Post Revisions is a WordPress feature that has proven to be helpful as the revisions system stores a record of each saved draft or published update. While these are very nice to have, some databases can balloon if you're prone to making a lot of changes or spending a lot of time creating a post. To help keep your database size down — which keeps your install speedy — you might want to fine-tune the number of revisions your site saves.
Running a MySQL query
If you don't want to add another plugin to your WordPress installation, then you can run a simple SQL query to remove revisions.
To set up a SQL query:
- Open your panel and navigate to the MySQL Databases page.
- Log in to phpMyAdmin. You will see your tables listed on the left.
- Click your database name.
- Make a note of the table prefix.
The table prefix may appear as "wp_" but it’s very possible to have a random string of letters such as "wp_qch9en_".
- At the bottom of phpMyAdmin, click the Console icon to open the SQL command window.
- The SQL command page opens:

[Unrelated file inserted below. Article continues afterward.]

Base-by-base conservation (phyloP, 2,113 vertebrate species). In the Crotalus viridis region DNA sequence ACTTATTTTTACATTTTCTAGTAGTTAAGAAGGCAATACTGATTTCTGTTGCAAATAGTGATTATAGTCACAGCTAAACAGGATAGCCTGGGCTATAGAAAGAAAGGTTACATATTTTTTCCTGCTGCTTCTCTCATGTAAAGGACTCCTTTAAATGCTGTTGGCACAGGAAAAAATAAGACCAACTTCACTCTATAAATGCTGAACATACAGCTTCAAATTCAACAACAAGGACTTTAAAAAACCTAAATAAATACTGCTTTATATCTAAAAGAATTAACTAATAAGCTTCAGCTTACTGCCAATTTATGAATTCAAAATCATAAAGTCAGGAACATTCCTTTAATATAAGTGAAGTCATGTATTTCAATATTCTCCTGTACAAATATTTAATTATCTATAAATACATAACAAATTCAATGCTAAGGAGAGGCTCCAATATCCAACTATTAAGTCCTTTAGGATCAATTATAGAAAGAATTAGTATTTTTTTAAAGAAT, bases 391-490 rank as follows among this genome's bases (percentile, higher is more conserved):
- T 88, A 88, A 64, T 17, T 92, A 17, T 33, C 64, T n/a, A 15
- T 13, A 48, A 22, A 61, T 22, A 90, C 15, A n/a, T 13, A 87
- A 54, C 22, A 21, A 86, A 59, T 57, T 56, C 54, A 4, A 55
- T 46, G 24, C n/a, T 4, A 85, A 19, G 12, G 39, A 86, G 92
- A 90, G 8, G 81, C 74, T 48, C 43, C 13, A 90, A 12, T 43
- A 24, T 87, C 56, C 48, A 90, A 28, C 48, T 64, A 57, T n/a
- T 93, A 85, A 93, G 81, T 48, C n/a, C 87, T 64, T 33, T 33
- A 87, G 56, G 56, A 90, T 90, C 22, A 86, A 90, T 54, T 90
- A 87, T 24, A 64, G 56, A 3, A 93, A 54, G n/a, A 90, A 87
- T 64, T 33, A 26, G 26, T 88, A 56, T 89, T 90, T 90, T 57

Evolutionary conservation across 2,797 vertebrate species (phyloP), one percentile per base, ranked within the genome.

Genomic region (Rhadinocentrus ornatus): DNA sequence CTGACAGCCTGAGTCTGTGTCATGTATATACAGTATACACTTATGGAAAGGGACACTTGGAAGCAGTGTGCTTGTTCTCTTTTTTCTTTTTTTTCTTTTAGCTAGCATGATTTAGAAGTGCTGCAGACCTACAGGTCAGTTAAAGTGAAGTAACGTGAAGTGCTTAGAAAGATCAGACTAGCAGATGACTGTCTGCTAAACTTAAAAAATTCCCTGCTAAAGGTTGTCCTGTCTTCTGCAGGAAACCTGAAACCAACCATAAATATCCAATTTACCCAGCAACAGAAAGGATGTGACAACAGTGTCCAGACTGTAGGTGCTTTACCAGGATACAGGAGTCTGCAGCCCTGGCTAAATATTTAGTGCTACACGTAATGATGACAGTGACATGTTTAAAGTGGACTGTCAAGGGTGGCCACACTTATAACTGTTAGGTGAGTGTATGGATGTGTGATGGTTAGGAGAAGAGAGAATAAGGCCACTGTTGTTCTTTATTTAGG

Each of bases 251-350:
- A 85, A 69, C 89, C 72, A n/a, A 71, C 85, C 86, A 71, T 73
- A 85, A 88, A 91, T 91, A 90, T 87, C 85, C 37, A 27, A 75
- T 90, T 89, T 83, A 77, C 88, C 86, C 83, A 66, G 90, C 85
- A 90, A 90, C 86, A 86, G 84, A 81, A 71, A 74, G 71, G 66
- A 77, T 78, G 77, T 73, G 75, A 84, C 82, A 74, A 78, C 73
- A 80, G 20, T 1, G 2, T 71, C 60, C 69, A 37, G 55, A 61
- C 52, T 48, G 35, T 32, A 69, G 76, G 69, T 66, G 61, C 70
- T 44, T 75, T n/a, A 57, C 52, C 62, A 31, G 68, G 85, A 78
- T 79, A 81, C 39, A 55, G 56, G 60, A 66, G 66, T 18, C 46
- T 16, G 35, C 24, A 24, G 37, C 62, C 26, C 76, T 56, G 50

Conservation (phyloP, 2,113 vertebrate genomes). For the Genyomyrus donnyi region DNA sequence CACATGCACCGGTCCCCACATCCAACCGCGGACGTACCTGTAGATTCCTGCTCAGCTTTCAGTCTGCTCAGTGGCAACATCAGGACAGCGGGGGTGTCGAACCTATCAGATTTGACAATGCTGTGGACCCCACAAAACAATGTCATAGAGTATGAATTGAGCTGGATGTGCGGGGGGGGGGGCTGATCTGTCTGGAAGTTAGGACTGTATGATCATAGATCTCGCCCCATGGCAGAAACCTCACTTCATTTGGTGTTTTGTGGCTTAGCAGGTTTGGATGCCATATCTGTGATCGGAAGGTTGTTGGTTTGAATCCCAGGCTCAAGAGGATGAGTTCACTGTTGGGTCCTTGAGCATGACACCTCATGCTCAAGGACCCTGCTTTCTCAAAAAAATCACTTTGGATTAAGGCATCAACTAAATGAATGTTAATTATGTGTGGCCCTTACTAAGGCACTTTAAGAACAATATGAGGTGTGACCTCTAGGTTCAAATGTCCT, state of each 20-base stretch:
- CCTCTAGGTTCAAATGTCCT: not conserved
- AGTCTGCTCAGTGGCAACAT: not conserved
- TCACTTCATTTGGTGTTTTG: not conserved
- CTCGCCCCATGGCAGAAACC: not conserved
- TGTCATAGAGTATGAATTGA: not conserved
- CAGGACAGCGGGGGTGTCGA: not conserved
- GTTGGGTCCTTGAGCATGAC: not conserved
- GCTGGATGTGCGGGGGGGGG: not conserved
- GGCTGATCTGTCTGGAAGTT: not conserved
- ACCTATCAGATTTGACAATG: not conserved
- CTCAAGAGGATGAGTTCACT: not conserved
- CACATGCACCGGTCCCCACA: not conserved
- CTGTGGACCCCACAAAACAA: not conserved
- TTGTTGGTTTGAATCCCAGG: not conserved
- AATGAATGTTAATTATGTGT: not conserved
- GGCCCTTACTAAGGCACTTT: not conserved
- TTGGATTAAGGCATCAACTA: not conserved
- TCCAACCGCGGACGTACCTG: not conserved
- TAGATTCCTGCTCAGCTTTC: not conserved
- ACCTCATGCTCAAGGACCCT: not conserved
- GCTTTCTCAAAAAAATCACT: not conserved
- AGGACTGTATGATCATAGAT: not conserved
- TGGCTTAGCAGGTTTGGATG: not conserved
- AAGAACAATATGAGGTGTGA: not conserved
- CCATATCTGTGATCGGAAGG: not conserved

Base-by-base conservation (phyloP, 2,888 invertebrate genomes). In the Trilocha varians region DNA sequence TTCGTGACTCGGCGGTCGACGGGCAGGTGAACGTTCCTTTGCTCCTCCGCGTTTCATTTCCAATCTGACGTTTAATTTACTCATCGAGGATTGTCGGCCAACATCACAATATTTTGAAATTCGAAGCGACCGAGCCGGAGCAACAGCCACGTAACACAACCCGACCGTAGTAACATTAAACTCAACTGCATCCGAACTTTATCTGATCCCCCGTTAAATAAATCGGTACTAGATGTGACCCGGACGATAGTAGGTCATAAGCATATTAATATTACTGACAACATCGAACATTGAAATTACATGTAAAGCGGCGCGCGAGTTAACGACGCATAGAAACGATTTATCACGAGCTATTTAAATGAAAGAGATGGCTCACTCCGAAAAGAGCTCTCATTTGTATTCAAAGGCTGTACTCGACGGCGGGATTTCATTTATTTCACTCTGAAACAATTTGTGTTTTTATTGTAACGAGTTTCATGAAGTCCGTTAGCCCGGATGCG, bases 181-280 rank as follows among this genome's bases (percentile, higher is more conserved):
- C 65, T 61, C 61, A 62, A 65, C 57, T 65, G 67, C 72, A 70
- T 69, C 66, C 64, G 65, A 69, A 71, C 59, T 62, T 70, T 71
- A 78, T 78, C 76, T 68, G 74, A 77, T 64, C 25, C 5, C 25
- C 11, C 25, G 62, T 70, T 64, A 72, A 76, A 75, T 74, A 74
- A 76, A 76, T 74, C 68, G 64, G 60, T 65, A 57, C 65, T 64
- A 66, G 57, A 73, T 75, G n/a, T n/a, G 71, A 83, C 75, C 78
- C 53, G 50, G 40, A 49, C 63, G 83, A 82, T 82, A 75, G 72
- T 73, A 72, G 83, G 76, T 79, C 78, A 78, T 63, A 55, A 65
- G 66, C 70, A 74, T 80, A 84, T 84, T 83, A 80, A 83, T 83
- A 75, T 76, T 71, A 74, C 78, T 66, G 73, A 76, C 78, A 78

- Paste the following SQL command in the SQL window:
DELETE FROM wp_posts WHERE post_type = "revision";
- To run the command, click CTRL + ENTER.
This will remove all revisions currently stored in the database. Just make sure to enter the correct table prefix into the query. In the example above, the prefix is just wp_.
Limiting and Disabling revisions
If you want to reduce the number of revisions saved, add this line to your wp-config.php file after the database info:
define('WP_POST_REVISIONS', 3); // Number of revisions to save. define('AUTOSAVE_INTERVAL', 120 ); // Default value is 60 seconds.
That limits the number of revisions to 3 and changes the auto-save value to every 2 minutes. It is recommended to have at least 3-5 revisions saved, but you can change those values to something higher (or lower).
To prevent revisions from being created and stored in the first place, you can use the following code in place of the one above:
You can find the wp-config.php file in your FTP account. It will be in the primary folder for your domain.
You can read more about revisions via the WordPress codex here: